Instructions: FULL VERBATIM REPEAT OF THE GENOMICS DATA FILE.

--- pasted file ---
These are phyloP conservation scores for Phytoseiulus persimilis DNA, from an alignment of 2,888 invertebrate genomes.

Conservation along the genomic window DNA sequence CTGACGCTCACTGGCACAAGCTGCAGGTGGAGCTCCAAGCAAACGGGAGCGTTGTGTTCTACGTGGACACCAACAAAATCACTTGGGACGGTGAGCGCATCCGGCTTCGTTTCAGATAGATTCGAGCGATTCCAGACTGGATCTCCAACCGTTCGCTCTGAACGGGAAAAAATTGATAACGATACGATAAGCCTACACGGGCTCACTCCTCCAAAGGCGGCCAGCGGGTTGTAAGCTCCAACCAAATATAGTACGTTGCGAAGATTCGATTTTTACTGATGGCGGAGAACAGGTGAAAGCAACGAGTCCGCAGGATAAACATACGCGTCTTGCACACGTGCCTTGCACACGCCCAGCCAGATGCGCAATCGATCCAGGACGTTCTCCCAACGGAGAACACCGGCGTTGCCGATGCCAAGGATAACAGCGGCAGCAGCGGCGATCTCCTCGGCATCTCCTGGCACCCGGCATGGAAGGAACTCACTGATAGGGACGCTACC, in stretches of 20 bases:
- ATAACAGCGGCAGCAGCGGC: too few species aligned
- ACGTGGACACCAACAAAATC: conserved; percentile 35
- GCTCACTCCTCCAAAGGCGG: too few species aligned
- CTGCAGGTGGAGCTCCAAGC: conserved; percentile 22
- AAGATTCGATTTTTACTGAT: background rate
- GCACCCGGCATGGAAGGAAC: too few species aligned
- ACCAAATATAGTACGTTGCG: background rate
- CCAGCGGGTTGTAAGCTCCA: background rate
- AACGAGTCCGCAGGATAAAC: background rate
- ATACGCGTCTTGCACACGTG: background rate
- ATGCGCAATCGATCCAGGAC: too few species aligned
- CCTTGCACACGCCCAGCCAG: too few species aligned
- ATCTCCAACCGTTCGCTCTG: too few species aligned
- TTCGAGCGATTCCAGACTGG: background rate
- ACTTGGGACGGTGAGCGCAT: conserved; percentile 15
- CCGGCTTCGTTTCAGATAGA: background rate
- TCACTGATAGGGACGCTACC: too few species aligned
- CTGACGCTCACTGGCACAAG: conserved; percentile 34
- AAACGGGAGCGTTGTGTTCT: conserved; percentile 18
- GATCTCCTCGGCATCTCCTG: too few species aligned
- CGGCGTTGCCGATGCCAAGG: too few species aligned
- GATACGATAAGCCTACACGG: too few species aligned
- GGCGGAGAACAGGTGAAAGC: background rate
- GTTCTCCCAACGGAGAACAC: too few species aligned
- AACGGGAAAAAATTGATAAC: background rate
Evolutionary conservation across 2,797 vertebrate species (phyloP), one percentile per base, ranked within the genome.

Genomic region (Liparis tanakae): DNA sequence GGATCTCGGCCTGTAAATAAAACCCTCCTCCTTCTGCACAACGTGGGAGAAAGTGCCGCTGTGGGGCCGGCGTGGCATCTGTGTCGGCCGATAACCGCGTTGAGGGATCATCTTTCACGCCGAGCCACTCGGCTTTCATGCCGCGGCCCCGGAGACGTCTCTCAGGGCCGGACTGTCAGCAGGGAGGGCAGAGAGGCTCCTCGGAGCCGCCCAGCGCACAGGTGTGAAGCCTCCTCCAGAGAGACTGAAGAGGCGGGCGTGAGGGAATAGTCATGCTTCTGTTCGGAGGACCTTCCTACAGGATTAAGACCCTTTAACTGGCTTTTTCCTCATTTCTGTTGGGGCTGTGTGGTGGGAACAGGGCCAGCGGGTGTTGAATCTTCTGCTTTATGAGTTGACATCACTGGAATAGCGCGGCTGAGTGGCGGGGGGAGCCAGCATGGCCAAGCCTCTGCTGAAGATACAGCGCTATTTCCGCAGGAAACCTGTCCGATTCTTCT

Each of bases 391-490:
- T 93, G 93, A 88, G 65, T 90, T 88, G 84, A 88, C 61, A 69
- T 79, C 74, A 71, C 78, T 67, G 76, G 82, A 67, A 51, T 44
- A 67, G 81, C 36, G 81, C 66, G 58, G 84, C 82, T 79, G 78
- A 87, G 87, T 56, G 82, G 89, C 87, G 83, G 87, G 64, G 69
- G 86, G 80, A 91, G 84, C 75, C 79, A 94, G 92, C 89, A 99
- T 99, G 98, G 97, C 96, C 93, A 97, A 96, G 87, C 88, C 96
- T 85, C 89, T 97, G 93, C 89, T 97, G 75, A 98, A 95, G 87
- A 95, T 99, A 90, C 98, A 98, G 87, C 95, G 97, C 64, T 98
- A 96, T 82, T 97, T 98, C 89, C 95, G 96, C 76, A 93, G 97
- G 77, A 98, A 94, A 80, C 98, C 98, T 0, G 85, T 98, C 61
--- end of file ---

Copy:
These are phyloP conservation scores for Phytoseiulus persimilis DNA, from an alignment of 2,888 invertebrate genomes.

Conservation along the genomic window DNA sequence CTGACGCTCACTGGCACAAGCTGCAGGTGGAGCTCCAAGCAAACGGGAGCGTTGTGTTCTACGTGGACACCAACAAAATCACTTGGGACGGTGAGCGCATCCGGCTTCGTTTCAGATAGATTCGAGCGATTCCAGACTGGATCTCCAACCGTTCGCTCTGAACGGGAAAAAATTGATAACGATACGATAAGCCTACACGGGCTCACTCCTCCAAAGGCGGCCAGCGGGTTGTAAGCTCCAACCAAATATAGTACGTTGCGAAGATTCGATTTTTACTGATGGCGGAGAACAGGTGAAAGCAACGAGTCCGCAGGATAAACATACGCGTCTTGCACACGTGCCTTGCACACGCCCAGCCAGATGCGCAATCGATCCAGGACGTTCTCCCAACGGAGAACACCGGCGTTGCCGATGCCAAGGATAACAGCGGCAGCAGCGGCGATCTCCTCGGCATCTCCTGGCACCCGGCATGGAAGGAACTCACTGATAGGGACGCTACC, in stretches of 20 bases:
- ATAACAGCGGCAGCAGCGGC: too few species aligned
- ACGTGGACACCAACAAAATC: conserved; percentile 35
- GCTCACTCCTCCAAAGGCGG: too few species aligned
- CTGCAGGTGGAGCTCCAAGC: conserved; percentile 22
- AAGATTCGATTTTTACTGAT: background rate
- GCACCCGGCATGGAAGGAAC: too few species aligned
- ACCAAATATAGTACGTTGCG: background rate
- CCAGCGGGTTGTAAGCTCCA: background rate
- AACGAGTCCGCAGGATAAAC: background rate
- ATACGCGTCTTGCACACGTG: background rate
- ATGCGCAATCGATCCAGGAC: too few species aligned
- CCTTGCACACGCCCAGCCAG: too few species aligned
- ATCTCCAACCGTTCGCTCTG: too few species aligned
- TTCGAGCGATTCCAGACTGG: background rate
- ACTTGGGACGGTGAGCGCAT: conserved; percentile 15
- CCGGCTTCGTTTCAGATAGA: background rate
- TCACTGATAGGGACGCTACC: too few species aligned
- CTGACGCTCACTGGCACAAG: conserved; percentile 34
- AAACGGGAGCGTTGTGTTCT: conserved; percentile 18
- GATCTCCTCGGCATCTCCTG: too few species aligned
- CGGCGTTGCCGATGCCAAGG: too few species aligned
- GATACGATAAGCCTACACGG: too few species aligned
- GGCGGAGAACAGGTGAAAGC: background rate
- GTTCTCCCAACGGAGAACAC: too few species aligned
- AACGGGAAAAAATTGATAAC: background rate
Evolutionary conservation across 2,797 vertebrate species (phyloP), one percentile per base, ranked within the genome.

Genomic region (Liparis tanakae): DNA sequence GGATCTCGGCCTGTAAATAAAACCCTCCTCCTTCTGCACAACGTGGGAGAAAGTGCCGCTGTGGGGCCGGCGTGGCATCTGTGTCGGCCGATAACCGCGTTGAGGGATCATCTTTCACGCCGAGCCACTCGGCTTTCATGCCGCGGCCCCGGAGACGTCTCTCAGGGCCGGACTGTCAGCAGGGAGGGCAGAGAGGCTCCTCGGAGCCGCCCAGCGCACAGGTGTGAAGCCTCCTCCAGAGAGACTGAAGAGGCGGGCGTGAGGGAATAGTCATGCTTCTGTTCGGAGGACCTTCCTACAGGATTAAGACCCTTTAACTGGCTTTTTCCTCATTTCTGTTGGGGCTGTGTGGTGGGAACAGGGCCAGCGGGTGTTGAATCTTCTGCTTTATGAGTTGACATCACTGGAATAGCGCGGCTGAGTGGCGGGGGGAGCCAGCATGGCCAAGCCTCTGCTGAAGATACAGCGCTATTTCCGCAGGAAACCTGTCCGATTCTTCT

Each of bases 391-490:
- T 93, G 93, A 88, G 65, T 90, T 88, G 84, A 88, C 61, A 69
- T 79, C 74, A 71, C 78, T 67, G 76, G 82, A 67, A 51, T 44
- A 67, G 81, C 36, G 81, C 66, G 58, G 84, C 82, T 79, G 78
- A 87, G 87, T 56, G 82, G 89, C 87, G 83, G 87, G 64, G 69
- G 86, G 80, A 91, G 84, C 75, C 79, A 94, G 92, C 89, A 99
- T 99, G 98, G 97, C 96, C 93, A 97, A 96, G 87, C 88, C 96
- T 85, C 89, T 97, G 93, C 89, T 97, G 75, A 98, A 95, G 87
- A 95, T 99, A 90, C 98, A 98, G 87, C 95, G 97, C 64, T 98
- A 96, T 82, T 97, T 98, C 89, C 95, G 96, C 76, A 93, G 97
- G 77, A 98, A 94, A 80, C 98, C 98, T 0, G 85, T 98, C 61